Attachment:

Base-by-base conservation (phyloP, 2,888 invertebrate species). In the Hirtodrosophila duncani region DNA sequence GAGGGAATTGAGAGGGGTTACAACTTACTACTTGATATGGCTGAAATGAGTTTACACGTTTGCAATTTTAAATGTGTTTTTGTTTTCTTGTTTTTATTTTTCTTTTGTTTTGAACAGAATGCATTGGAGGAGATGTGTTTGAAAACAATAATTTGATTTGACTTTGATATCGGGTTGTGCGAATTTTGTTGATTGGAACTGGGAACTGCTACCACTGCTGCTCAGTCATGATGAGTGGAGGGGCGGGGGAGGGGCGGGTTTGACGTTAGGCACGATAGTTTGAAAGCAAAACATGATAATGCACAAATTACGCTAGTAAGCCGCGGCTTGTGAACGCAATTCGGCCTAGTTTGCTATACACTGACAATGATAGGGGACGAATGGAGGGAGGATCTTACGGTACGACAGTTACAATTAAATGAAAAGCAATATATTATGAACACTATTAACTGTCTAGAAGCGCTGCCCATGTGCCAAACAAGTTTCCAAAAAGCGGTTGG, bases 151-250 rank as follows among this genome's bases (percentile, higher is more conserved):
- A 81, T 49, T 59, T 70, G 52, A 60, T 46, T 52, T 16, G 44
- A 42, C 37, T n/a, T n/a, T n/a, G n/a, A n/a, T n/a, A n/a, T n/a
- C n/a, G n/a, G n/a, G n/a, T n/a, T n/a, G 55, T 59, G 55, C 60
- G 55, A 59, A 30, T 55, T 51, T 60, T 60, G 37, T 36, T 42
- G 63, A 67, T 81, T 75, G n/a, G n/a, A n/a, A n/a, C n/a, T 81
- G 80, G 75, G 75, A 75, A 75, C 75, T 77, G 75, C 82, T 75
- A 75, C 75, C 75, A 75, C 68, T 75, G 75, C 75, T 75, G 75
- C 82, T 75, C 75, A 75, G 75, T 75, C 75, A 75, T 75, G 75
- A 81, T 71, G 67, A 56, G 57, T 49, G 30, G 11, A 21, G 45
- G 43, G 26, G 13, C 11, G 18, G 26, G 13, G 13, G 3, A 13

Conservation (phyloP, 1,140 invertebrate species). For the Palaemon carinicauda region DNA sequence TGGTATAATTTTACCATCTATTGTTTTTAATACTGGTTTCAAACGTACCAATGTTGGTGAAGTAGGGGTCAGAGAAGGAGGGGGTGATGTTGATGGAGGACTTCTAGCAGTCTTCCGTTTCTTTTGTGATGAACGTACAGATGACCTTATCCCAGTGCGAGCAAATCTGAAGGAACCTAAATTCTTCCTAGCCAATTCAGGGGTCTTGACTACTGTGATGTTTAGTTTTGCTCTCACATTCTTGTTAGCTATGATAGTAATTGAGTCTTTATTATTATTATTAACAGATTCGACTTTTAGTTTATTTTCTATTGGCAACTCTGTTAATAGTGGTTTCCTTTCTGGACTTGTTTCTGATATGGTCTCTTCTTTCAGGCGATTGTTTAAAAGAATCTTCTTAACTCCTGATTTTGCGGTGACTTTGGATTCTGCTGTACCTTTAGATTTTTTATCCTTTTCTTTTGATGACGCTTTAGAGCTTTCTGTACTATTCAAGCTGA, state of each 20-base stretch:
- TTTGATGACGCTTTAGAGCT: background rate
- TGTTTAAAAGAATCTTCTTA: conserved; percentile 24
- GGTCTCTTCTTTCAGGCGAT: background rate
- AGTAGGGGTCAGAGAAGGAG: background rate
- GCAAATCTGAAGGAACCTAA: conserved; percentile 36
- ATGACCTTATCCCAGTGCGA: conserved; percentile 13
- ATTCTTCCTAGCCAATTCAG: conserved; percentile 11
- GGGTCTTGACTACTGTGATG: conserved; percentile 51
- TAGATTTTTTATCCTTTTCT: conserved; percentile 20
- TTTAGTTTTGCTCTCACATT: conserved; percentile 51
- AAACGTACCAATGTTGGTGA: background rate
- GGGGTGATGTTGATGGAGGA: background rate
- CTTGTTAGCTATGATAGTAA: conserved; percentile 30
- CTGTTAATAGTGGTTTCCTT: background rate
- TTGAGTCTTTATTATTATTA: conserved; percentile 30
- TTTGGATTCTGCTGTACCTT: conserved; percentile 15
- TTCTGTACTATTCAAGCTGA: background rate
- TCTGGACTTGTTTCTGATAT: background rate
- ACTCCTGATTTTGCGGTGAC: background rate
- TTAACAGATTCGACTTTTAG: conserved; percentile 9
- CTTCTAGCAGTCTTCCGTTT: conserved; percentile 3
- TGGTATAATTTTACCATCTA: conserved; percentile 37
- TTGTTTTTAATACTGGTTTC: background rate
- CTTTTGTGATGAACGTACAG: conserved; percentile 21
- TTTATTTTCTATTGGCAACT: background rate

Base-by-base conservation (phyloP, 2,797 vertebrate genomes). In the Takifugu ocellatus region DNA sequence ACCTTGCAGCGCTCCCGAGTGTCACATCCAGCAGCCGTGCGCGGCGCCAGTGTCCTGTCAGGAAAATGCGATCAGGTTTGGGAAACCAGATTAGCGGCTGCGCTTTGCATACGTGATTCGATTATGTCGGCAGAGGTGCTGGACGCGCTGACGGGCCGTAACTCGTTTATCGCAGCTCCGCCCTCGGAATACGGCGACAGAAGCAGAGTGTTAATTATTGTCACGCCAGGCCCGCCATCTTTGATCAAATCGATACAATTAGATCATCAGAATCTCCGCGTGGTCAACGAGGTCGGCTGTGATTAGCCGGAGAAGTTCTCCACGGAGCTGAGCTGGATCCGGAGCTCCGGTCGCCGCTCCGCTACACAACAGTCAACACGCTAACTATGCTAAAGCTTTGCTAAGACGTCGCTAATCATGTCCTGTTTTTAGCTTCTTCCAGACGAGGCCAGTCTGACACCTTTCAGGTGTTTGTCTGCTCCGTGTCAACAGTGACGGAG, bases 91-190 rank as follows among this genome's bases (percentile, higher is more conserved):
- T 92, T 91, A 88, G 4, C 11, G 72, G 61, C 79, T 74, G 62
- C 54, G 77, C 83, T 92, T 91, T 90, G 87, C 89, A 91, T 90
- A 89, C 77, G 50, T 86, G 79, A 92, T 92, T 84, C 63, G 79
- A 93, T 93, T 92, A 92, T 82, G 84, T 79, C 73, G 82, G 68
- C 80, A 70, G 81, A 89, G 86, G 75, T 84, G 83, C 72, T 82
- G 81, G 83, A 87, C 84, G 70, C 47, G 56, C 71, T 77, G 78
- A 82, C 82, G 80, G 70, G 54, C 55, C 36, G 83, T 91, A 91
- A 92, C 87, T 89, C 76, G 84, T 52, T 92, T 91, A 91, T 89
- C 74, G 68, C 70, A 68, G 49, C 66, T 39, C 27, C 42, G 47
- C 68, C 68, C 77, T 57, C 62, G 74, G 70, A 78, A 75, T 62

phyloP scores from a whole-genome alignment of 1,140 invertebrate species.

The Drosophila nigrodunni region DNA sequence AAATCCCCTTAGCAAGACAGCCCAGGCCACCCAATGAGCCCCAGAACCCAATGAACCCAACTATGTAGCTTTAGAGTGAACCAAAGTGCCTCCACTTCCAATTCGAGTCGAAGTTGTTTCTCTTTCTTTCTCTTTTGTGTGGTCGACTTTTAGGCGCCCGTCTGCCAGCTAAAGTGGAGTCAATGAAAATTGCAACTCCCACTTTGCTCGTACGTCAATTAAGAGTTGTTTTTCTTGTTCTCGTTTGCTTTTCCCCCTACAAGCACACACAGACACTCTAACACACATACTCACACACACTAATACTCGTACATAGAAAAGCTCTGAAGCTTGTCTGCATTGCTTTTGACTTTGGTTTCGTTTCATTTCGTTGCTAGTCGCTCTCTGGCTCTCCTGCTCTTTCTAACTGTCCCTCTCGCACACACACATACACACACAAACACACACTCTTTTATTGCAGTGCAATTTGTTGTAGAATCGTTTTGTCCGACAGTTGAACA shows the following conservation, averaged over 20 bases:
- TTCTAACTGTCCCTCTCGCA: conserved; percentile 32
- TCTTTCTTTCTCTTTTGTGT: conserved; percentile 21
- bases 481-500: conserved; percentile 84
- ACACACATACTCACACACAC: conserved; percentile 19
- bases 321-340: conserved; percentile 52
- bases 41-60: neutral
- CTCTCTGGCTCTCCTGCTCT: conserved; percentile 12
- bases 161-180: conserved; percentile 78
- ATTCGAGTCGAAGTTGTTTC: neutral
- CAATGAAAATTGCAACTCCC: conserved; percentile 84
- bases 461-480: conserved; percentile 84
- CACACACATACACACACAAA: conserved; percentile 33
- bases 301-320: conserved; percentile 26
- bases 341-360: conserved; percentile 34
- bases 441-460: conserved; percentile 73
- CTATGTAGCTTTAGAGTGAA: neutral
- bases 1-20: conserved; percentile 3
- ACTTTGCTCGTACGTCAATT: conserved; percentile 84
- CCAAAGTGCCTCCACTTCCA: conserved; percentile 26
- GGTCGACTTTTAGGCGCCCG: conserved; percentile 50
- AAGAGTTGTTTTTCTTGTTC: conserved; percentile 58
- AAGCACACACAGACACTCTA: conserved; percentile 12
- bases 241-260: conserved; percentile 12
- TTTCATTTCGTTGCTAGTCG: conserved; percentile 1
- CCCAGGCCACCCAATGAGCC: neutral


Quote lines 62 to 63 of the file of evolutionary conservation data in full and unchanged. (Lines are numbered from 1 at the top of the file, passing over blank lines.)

- CACACACATACACACACAAA: conserved; percentile 33
- bases 301-320: conserved; percentile 26